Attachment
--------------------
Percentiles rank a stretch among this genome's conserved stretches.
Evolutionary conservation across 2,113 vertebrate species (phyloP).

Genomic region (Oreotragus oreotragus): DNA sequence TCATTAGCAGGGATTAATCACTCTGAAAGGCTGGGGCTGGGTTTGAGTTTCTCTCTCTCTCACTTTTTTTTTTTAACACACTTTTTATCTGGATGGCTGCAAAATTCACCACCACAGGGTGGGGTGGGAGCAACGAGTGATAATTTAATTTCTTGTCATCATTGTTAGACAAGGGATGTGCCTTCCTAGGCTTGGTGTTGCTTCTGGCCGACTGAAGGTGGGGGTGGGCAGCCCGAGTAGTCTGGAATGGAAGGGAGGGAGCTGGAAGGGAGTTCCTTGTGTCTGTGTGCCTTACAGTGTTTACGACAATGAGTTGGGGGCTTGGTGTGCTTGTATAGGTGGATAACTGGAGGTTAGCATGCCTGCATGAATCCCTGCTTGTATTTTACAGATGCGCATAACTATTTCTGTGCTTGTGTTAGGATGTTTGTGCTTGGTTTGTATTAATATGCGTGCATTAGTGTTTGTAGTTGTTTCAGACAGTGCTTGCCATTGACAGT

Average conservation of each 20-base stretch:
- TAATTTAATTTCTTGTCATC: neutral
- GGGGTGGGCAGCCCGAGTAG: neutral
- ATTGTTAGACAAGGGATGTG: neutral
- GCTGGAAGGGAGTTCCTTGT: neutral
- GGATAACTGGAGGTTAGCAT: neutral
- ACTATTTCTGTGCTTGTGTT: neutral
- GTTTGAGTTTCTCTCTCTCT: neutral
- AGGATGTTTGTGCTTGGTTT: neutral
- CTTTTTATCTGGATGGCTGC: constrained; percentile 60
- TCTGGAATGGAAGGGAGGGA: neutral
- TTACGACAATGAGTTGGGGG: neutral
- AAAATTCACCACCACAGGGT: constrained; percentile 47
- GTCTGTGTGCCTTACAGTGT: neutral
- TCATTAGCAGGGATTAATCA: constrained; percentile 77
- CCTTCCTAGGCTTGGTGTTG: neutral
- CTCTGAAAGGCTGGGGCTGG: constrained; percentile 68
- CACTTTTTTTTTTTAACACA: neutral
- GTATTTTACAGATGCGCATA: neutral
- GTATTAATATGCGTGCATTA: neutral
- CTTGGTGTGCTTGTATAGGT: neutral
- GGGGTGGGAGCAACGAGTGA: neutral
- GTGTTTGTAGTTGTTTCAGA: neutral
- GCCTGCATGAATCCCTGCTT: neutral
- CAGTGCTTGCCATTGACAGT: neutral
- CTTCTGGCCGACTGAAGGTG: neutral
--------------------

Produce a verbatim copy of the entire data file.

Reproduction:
Percentiles rank a stretch among this genome's conserved stretches.
Evolutionary conservation across 2,113 vertebrate species (phyloP).

Genomic region (Oreotragus oreotragus): DNA sequence TCATTAGCAGGGATTAATCACTCTGAAAGGCTGGGGCTGGGTTTGAGTTTCTCTCTCTCTCACTTTTTTTTTTTAACACACTTTTTATCTGGATGGCTGCAAAATTCACCACCACAGGGTGGGGTGGGAGCAACGAGTGATAATTTAATTTCTTGTCATCATTGTTAGACAAGGGATGTGCCTTCCTAGGCTTGGTGTTGCTTCTGGCCGACTGAAGGTGGGGGTGGGCAGCCCGAGTAGTCTGGAATGGAAGGGAGGGAGCTGGAAGGGAGTTCCTTGTGTCTGTGTGCCTTACAGTGTTTACGACAATGAGTTGGGGGCTTGGTGTGCTTGTATAGGTGGATAACTGGAGGTTAGCATGCCTGCATGAATCCCTGCTTGTATTTTACAGATGCGCATAACTATTTCTGTGCTTGTGTTAGGATGTTTGTGCTTGGTTTGTATTAATATGCGTGCATTAGTGTTTGTAGTTGTTTCAGACAGTGCTTGCCATTGACAGT

Average conservation of each 20-base stretch:
- TAATTTAATTTCTTGTCATC: neutral
- GGGGTGGGCAGCCCGAGTAG: neutral
- ATTGTTAGACAAGGGATGTG: neutral
- GCTGGAAGGGAGTTCCTTGT: neutral
- GGATAACTGGAGGTTAGCAT: neutral
- ACTATTTCTGTGCTTGTGTT: neutral
- GTTTGAGTTTCTCTCTCTCT: neutral
- AGGATGTTTGTGCTTGGTTT: neutral
- CTTTTTATCTGGATGGCTGC: constrained; percentile 60
- TCTGGAATGGAAGGGAGGGA: neutral
- TTACGACAATGAGTTGGGGG: neutral
- AAAATTCACCACCACAGGGT: constrained; percentile 47
- GTCTGTGTGCCTTACAGTGT: neutral
- TCATTAGCAGGGATTAATCA: constrained; percentile 77
- CCTTCCTAGGCTTGGTGTTG: neutral
- CTCTGAAAGGCTGGGGCTGG: constrained; percentile 68
- CACTTTTTTTTTTTAACACA: neutral
- GTATTTTACAGATGCGCATA: neutral
- GTATTAATATGCGTGCATTA: neutral
- CTTGGTGTGCTTGTATAGGT: neutral
- GGGGTGGGAGCAACGAGTGA: neutral
- GTGTTTGTAGTTGTTTCAGA: neutral
- GCCTGCATGAATCCCTGCTT: neutral
- CAGTGCTTGCCATTGACAGT: neutral
- CTTCTGGCCGACTGAAGGTG: neutral